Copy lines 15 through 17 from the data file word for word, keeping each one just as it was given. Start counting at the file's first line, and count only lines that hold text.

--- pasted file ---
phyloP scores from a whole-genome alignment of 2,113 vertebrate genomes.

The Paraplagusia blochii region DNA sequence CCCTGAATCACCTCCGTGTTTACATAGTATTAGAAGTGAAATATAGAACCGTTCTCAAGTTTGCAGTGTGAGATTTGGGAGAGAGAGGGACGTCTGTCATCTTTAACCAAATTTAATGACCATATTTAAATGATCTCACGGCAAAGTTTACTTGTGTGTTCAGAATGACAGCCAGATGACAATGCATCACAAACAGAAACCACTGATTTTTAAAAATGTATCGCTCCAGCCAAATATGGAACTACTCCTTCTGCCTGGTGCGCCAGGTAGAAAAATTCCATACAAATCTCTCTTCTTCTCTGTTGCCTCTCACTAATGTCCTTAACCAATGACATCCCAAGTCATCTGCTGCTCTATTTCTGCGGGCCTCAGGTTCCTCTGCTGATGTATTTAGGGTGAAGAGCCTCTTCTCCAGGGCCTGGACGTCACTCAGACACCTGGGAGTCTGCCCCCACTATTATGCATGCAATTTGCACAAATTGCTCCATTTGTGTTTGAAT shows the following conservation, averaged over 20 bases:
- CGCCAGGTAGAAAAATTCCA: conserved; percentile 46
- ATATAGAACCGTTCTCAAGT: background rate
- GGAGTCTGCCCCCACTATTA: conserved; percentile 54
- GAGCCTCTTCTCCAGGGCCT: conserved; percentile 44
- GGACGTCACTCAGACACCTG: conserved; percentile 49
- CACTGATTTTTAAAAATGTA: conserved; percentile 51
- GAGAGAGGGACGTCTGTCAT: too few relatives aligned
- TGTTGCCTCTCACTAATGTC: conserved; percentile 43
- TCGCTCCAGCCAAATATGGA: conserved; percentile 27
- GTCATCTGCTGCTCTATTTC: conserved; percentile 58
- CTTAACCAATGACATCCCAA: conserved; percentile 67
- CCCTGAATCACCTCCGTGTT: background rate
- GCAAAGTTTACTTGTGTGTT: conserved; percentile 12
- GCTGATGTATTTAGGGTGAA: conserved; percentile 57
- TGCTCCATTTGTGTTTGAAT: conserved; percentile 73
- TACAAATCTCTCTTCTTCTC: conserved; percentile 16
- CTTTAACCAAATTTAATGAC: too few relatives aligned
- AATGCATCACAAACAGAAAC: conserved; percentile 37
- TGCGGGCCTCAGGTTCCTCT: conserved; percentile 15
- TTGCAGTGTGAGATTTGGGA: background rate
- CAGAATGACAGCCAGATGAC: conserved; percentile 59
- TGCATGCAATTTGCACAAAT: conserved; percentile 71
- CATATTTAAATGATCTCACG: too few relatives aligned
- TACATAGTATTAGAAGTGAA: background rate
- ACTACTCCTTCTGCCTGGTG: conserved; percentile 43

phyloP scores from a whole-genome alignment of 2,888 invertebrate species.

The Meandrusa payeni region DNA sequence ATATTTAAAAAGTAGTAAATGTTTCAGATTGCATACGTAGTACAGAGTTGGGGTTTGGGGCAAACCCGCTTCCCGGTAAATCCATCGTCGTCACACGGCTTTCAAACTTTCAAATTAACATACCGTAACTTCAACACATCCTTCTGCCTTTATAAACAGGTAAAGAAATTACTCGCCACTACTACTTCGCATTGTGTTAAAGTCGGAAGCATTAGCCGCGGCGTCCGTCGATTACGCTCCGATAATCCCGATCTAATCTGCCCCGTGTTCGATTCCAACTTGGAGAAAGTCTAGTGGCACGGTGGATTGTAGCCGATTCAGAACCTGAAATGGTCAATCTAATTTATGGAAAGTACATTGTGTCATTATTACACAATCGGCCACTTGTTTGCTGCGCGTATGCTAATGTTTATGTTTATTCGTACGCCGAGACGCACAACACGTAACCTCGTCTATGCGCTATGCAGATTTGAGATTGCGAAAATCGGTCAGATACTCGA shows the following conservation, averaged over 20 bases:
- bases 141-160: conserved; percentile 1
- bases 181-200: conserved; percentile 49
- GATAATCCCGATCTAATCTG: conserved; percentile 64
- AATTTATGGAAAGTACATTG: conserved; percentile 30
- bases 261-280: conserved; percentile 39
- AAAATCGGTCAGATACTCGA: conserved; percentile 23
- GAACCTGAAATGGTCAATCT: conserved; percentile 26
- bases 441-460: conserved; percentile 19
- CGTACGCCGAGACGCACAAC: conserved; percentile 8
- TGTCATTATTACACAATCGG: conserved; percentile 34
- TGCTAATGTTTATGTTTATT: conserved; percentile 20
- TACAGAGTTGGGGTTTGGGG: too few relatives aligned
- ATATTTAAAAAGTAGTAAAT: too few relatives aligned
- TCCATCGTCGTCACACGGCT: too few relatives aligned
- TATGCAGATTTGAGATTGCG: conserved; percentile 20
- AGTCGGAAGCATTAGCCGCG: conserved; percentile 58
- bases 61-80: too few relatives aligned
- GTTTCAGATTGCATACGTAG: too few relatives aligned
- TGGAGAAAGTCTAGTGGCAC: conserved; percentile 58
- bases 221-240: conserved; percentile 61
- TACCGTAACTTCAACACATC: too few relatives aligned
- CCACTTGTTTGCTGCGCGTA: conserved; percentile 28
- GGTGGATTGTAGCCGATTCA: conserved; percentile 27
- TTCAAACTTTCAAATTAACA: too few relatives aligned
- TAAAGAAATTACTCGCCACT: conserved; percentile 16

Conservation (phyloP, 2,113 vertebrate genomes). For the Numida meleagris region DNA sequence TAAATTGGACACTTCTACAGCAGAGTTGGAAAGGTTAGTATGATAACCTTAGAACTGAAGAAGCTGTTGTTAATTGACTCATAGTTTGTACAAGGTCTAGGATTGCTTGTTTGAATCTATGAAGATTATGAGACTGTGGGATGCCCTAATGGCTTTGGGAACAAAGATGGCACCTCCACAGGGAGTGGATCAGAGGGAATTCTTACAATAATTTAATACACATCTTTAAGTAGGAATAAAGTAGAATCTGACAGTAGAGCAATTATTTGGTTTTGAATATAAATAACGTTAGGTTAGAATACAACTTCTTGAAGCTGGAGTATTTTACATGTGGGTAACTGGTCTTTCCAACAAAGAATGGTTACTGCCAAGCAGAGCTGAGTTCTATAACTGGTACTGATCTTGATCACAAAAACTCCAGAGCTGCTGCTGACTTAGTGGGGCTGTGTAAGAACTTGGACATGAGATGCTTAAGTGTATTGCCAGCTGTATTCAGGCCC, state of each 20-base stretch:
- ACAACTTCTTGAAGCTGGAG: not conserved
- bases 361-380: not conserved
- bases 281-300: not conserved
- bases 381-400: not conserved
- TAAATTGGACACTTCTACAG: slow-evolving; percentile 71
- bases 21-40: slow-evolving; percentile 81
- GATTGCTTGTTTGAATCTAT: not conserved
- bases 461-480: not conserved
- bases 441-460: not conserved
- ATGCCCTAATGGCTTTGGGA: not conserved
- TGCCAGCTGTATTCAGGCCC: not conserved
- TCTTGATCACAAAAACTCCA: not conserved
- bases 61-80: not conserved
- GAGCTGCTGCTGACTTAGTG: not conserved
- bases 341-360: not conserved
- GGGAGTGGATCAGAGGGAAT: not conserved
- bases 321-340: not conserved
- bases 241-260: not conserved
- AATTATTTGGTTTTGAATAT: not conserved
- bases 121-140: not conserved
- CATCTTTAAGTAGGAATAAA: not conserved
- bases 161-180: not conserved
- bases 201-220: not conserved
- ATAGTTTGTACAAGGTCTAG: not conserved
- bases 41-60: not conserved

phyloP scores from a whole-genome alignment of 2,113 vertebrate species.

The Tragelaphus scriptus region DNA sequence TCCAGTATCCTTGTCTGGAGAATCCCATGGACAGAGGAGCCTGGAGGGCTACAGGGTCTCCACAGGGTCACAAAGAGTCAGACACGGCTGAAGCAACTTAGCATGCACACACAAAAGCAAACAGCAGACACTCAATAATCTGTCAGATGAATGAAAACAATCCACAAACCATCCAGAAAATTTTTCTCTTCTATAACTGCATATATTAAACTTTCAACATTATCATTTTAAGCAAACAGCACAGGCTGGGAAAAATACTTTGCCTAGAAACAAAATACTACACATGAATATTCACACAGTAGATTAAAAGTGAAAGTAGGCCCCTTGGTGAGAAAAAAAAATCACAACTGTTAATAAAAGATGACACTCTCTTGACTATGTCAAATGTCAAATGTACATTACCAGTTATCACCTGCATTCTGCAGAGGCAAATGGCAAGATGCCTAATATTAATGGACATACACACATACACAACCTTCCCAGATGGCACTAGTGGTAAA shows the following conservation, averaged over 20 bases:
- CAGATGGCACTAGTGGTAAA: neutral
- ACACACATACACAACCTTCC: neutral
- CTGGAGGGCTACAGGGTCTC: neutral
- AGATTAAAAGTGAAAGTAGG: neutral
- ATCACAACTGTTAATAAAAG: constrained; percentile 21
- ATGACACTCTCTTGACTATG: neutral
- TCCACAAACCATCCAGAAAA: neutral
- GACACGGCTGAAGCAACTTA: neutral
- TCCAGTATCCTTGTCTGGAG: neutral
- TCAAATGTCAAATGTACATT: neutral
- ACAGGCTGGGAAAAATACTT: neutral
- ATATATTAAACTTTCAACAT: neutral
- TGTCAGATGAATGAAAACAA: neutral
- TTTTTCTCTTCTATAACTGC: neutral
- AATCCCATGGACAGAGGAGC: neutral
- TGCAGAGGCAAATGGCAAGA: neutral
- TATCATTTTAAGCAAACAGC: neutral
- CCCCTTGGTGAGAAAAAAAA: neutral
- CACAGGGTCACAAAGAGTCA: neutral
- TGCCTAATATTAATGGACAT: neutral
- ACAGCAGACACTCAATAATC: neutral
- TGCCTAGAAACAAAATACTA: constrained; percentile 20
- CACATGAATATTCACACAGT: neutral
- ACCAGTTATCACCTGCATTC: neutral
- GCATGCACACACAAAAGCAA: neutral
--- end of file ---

- GCAAAGTTTACTTGTGTGTT: conserved; percentile 12
- GCTGATGTATTTAGGGTGAA: conserved; percentile 57
- TGCTCCATTTGTGTTTGAAT: conserved; percentile 73